Many disciplines in the social sciences use APA Style formatting. What is APA Style? It is the formatting style set forth in the Publication Manual of the American Psychological Association. It promotes uniformity and consistency, gets rid of distractions to the reader, and presents visual aids in a clear manner. There have been various editions of the Manual over the years, with the most recent edition, the 7th edition, published October 1, 2019.
Each edition brings updates and new guidelines, so if you’re used to the 6th edition, it is beneficial to still pick up a new version for your reference. In the meantime, we’ve put together some of the new changes to the 7th edition.
What’s new in the 7th Edition?
There are a lot of changes, and for a full detailed list and explanation of the changes, it’s best to pick up the new edition of the Style Manual, which briefly details all of the changes in the Introduction. You can also go to the APA Style website for a more comprehensive guide to the changes. Below are some of the most notable changes:
- New information and guidance about quantitative, qualitative, and mixed methods articles, student papers, and dissertations; guidance on data sharing
- Updated heading format for levels 3, 4, and 5; new sample papers for the reader (both professional and student)
- Journal article reporting standards (JARS) is updated and expanded, and now includes qualitative and mixed methods research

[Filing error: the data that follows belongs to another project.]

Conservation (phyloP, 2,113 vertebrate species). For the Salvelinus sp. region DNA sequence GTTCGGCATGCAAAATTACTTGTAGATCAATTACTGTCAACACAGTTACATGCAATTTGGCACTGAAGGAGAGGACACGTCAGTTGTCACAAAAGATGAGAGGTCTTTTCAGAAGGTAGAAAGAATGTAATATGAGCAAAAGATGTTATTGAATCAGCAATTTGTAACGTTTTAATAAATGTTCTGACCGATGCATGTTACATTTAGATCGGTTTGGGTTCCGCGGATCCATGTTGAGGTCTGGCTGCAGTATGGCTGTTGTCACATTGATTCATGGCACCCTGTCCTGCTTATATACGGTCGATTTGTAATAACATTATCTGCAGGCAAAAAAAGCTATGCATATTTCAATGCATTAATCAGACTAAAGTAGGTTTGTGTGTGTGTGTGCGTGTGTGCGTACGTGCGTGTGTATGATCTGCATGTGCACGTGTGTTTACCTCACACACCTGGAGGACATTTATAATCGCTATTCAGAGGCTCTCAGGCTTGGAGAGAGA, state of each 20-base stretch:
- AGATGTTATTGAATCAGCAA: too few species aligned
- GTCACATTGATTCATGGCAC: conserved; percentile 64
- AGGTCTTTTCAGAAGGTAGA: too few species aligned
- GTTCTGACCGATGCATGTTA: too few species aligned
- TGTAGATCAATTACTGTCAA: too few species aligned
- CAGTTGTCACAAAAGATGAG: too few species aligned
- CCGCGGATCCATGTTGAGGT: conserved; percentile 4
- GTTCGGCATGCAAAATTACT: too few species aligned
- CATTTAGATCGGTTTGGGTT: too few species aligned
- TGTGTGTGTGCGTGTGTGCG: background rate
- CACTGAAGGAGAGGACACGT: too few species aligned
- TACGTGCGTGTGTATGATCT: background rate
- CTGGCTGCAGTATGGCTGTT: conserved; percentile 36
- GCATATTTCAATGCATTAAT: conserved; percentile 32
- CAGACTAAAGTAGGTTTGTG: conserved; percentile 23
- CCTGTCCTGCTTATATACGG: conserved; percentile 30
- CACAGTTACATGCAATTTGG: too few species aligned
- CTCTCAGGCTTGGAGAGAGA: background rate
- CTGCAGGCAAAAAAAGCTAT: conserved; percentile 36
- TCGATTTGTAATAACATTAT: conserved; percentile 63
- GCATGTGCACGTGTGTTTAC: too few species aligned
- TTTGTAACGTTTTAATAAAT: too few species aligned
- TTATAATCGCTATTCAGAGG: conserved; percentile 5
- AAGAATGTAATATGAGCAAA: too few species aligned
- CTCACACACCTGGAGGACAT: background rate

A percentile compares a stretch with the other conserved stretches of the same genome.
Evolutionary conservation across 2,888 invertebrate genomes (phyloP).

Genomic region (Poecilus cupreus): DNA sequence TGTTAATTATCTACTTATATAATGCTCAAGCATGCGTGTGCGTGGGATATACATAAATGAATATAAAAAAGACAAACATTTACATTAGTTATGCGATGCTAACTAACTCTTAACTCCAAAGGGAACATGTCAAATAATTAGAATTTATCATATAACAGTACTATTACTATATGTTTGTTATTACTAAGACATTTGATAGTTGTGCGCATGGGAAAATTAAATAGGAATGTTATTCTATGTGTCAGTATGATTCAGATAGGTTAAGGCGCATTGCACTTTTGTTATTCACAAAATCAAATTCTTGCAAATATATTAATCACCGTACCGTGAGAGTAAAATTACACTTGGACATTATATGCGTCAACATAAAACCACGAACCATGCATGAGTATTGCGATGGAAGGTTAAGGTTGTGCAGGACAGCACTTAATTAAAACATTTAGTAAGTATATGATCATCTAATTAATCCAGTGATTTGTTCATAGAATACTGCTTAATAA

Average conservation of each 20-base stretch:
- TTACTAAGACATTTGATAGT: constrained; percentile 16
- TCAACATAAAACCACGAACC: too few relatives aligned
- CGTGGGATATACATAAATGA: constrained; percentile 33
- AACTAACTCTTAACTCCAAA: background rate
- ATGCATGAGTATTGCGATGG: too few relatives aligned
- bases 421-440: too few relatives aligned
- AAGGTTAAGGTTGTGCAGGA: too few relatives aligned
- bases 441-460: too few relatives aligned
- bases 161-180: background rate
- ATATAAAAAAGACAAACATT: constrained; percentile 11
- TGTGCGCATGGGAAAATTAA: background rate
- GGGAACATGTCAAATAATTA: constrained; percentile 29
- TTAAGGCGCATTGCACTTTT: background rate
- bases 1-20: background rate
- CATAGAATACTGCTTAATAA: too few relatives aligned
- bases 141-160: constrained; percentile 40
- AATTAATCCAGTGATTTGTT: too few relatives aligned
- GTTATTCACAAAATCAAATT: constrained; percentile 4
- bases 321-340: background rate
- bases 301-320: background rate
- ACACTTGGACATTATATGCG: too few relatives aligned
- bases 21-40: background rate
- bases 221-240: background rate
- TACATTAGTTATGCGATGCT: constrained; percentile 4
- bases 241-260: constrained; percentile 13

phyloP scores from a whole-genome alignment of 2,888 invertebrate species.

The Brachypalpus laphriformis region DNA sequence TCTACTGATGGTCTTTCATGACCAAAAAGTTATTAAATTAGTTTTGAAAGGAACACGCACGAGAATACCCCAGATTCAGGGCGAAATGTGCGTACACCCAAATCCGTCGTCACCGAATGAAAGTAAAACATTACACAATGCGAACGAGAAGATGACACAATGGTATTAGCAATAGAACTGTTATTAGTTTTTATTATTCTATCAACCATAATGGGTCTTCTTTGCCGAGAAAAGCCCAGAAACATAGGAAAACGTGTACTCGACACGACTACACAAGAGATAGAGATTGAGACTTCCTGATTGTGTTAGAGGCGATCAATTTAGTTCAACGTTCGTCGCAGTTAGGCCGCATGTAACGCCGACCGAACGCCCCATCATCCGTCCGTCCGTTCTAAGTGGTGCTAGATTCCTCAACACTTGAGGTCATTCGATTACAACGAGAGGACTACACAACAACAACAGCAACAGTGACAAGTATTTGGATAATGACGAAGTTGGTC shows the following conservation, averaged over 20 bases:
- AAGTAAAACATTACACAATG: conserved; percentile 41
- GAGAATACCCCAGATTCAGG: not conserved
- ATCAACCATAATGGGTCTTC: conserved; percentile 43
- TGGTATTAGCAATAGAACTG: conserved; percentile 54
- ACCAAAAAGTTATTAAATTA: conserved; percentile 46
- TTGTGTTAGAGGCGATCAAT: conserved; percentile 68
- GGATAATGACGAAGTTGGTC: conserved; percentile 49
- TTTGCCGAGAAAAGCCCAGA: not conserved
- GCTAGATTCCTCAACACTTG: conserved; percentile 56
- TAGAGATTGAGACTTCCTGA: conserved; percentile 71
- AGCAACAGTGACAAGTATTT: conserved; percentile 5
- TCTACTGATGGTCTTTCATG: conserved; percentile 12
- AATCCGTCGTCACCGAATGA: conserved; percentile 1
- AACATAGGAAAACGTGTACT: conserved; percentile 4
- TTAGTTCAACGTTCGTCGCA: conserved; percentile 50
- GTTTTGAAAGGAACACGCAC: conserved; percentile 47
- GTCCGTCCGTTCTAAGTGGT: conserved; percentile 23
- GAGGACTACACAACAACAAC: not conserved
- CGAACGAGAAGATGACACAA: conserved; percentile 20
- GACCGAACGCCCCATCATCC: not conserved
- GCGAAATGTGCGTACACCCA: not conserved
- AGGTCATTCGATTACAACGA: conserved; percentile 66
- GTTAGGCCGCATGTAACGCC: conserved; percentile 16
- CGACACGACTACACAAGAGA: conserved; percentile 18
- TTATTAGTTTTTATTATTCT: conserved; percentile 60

- The singular “they” is endorsed to reflect inclusive usage, more guidance to prevent anthropomorphism
- Bias-free guidelines on language to encourage respectful writing and updates have been made on best practices on bias-free and inclusive language; new guidance on how to improve participation in research
- Use one space after a period instead of two, unless instructed otherwise by a professor
- Updates on abbreviations, proper nouns, the presentation of numbers, gene and protein names, and lists
- More than 40 new sample tables and figures on many different topics
- Changes to flexibility of presentation of tables and figures; formatting of tables and figures is parallel
- In-text citations have been simplified; new guidance on formatting quotations from research participants; examples of paraphrasing
- Number of authors included in a reference entry has changed – up to 20 are named before an ellipsis
- Presentation of DOIs and URLs have been standardized; new guidance on when to provide them
- New formatting guidance for annotated bibliographies
- Templates are now provided for every reference category
- Changes to references have been made to make them more streamlined
- Updated legal reference standards (still based on Bluebook)
- New content on how to adapt a dissertation or thesis into journal articles, how to choose a journal, and navigating submissions
- New content on promoting scholarly work after publication
As you can see, not only are there updated formatting guidelines in the 7th edition, but there’s also a lot of new content for students and professionals doing scholarly writing. All of this makes buying the new edition well worth it, if you can. It’s also worth noting that while the new edition of the Manual might be out, ask your department which formatting guidelines they want right now. If you’re submitting your dissertation or thesis this year, the school might specify that 6th edition formatting is acceptable or required, before they switch over to the new guidelines in the future.
Here at Dissertation Editor, we’re here to help you with formatting issues and ensure that your dissertation, thesis, article, or paper meets the required formatting guidelines. Our editors are up-to-date with the latest style guide editions and are here to assist you. Contact us today to learn more about our range of services.